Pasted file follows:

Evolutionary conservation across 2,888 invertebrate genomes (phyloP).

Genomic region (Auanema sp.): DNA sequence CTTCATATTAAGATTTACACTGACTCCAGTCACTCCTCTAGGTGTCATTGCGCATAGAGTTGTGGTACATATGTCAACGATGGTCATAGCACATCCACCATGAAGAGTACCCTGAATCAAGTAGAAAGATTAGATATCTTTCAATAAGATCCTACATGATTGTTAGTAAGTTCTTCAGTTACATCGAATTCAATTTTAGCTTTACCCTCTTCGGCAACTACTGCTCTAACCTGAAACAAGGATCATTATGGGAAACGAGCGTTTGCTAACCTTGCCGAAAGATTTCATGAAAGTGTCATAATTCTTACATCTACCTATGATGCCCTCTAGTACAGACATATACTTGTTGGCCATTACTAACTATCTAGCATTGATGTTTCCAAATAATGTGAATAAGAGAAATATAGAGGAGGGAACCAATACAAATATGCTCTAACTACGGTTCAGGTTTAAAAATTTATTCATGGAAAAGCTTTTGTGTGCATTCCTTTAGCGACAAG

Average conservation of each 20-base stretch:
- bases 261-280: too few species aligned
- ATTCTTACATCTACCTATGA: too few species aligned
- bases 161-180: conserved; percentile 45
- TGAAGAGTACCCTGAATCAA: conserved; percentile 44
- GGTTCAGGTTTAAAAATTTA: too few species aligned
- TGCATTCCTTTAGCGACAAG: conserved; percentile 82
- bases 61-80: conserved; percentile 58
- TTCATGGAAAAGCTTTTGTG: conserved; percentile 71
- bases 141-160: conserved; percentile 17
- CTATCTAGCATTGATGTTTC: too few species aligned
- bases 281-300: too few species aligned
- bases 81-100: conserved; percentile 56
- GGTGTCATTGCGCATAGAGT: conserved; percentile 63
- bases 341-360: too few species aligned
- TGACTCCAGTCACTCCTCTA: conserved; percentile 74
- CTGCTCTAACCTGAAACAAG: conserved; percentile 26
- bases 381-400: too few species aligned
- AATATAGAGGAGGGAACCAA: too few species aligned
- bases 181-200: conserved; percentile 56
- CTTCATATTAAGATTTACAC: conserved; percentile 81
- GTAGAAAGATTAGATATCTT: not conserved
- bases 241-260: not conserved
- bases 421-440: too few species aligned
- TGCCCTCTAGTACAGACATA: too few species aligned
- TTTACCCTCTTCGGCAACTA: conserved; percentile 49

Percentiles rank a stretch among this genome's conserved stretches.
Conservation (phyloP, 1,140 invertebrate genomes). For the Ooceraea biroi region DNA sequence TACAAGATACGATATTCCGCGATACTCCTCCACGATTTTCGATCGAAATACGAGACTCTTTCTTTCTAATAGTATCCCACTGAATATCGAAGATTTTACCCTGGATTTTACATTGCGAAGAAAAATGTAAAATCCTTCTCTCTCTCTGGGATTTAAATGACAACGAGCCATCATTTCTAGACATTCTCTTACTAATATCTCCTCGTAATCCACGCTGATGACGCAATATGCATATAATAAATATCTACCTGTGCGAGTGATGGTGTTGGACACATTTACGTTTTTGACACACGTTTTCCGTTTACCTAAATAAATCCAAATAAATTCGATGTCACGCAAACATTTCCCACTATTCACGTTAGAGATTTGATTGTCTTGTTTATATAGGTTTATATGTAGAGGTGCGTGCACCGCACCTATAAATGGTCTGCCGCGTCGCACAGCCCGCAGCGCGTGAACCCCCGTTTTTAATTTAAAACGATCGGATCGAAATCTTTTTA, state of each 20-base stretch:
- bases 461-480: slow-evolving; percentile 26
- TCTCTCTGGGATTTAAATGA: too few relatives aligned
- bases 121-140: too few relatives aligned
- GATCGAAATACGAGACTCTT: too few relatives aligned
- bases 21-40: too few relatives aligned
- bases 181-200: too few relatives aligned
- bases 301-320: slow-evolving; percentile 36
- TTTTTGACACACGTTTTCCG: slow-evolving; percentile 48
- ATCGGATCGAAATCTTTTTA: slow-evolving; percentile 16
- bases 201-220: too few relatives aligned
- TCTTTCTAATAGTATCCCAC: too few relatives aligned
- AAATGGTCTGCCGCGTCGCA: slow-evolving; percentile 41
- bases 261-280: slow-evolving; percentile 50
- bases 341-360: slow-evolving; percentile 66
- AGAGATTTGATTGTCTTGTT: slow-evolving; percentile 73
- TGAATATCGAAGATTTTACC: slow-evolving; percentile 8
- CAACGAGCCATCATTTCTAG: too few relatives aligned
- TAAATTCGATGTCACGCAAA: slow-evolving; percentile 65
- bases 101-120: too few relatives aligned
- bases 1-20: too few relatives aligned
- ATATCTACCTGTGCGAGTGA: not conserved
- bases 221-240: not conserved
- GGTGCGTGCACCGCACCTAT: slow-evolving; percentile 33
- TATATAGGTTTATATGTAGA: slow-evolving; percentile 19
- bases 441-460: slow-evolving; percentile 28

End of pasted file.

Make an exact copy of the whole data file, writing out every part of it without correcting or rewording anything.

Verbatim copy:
Evolutionary conservation across 2,888 invertebrate genomes (phyloP).

Genomic region (Auanema sp.): DNA sequence CTTCATATTAAGATTTACACTGACTCCAGTCACTCCTCTAGGTGTCATTGCGCATAGAGTTGTGGTACATATGTCAACGATGGTCATAGCACATCCACCATGAAGAGTACCCTGAATCAAGTAGAAAGATTAGATATCTTTCAATAAGATCCTACATGATTGTTAGTAAGTTCTTCAGTTACATCGAATTCAATTTTAGCTTTACCCTCTTCGGCAACTACTGCTCTAACCTGAAACAAGGATCATTATGGGAAACGAGCGTTTGCTAACCTTGCCGAAAGATTTCATGAAAGTGTCATAATTCTTACATCTACCTATGATGCCCTCTAGTACAGACATATACTTGTTGGCCATTACTAACTATCTAGCATTGATGTTTCCAAATAATGTGAATAAGAGAAATATAGAGGAGGGAACCAATACAAATATGCTCTAACTACGGTTCAGGTTTAAAAATTTATTCATGGAAAAGCTTTTGTGTGCATTCCTTTAGCGACAAG

Average conservation of each 20-base stretch:
- bases 261-280: too few species aligned
- ATTCTTACATCTACCTATGA: too few species aligned
- bases 161-180: conserved; percentile 45
- TGAAGAGTACCCTGAATCAA: conserved; percentile 44
- GGTTCAGGTTTAAAAATTTA: too few species aligned
- TGCATTCCTTTAGCGACAAG: conserved; percentile 82
- bases 61-80: conserved; percentile 58
- TTCATGGAAAAGCTTTTGTG: conserved; percentile 71
- bases 141-160: conserved; percentile 17
- CTATCTAGCATTGATGTTTC: too few species aligned
- bases 281-300: too few species aligned
- bases 81-100: conserved; percentile 56
- GGTGTCATTGCGCATAGAGT: conserved; percentile 63
- bases 341-360: too few species aligned
- TGACTCCAGTCACTCCTCTA: conserved; percentile 74
- CTGCTCTAACCTGAAACAAG: conserved; percentile 26
- bases 381-400: too few species aligned
- AATATAGAGGAGGGAACCAA: too few species aligned
- bases 181-200: conserved; percentile 56
- CTTCATATTAAGATTTACAC: conserved; percentile 81
- GTAGAAAGATTAGATATCTT: not conserved
- bases 241-260: not conserved
- bases 421-440: too few species aligned
- TGCCCTCTAGTACAGACATA: too few species aligned
- TTTACCCTCTTCGGCAACTA: conserved; percentile 49

Percentiles rank a stretch among this genome's conserved stretches.
Conservation (phyloP, 1,140 invertebrate genomes). For the Ooceraea biroi region DNA sequence TACAAGATACGATATTCCGCGATACTCCTCCACGATTTTCGATCGAAATACGAGACTCTTTCTTTCTAATAGTATCCCACTGAATATCGAAGATTTTACCCTGGATTTTACATTGCGAAGAAAAATGTAAAATCCTTCTCTCTCTCTGGGATTTAAATGACAACGAGCCATCATTTCTAGACATTCTCTTACTAATATCTCCTCGTAATCCACGCTGATGACGCAATATGCATATAATAAATATCTACCTGTGCGAGTGATGGTGTTGGACACATTTACGTTTTTGACACACGTTTTCCGTTTACCTAAATAAATCCAAATAAATTCGATGTCACGCAAACATTTCCCACTATTCACGTTAGAGATTTGATTGTCTTGTTTATATAGGTTTATATGTAGAGGTGCGTGCACCGCACCTATAAATGGTCTGCCGCGTCGCACAGCCCGCAGCGCGTGAACCCCCGTTTTTAATTTAAAACGATCGGATCGAAATCTTTTTA, state of each 20-base stretch:
- bases 461-480: slow-evolving; percentile 26
- TCTCTCTGGGATTTAAATGA: too few relatives aligned
- bases 121-140: too few relatives aligned
- GATCGAAATACGAGACTCTT: too few relatives aligned
- bases 21-40: too few relatives aligned
- bases 181-200: too few relatives aligned
- bases 301-320: slow-evolving; percentile 36
- TTTTTGACACACGTTTTCCG: slow-evolving; percentile 48
- ATCGGATCGAAATCTTTTTA: slow-evolving; percentile 16
- bases 201-220: too few relatives aligned
- TCTTTCTAATAGTATCCCAC: too few relatives aligned
- AAATGGTCTGCCGCGTCGCA: slow-evolving; percentile 41
- bases 261-280: slow-evolving; percentile 50
- bases 341-360: slow-evolving; percentile 66
- AGAGATTTGATTGTCTTGTT: slow-evolving; percentile 73
- TGAATATCGAAGATTTTACC: slow-evolving; percentile 8
- CAACGAGCCATCATTTCTAG: too few relatives aligned
- TAAATTCGATGTCACGCAAA: slow-evolving; percentile 65
- bases 101-120: too few relatives aligned
- bases 1-20: too few relatives aligned
- ATATCTACCTGTGCGAGTGA: not conserved
- bases 221-240: not conserved
- GGTGCGTGCACCGCACCTAT: slow-evolving; percentile 33
- TATATAGGTTTATATGTAGA: slow-evolving; percentile 19
- bases 441-460: slow-evolving; percentile 28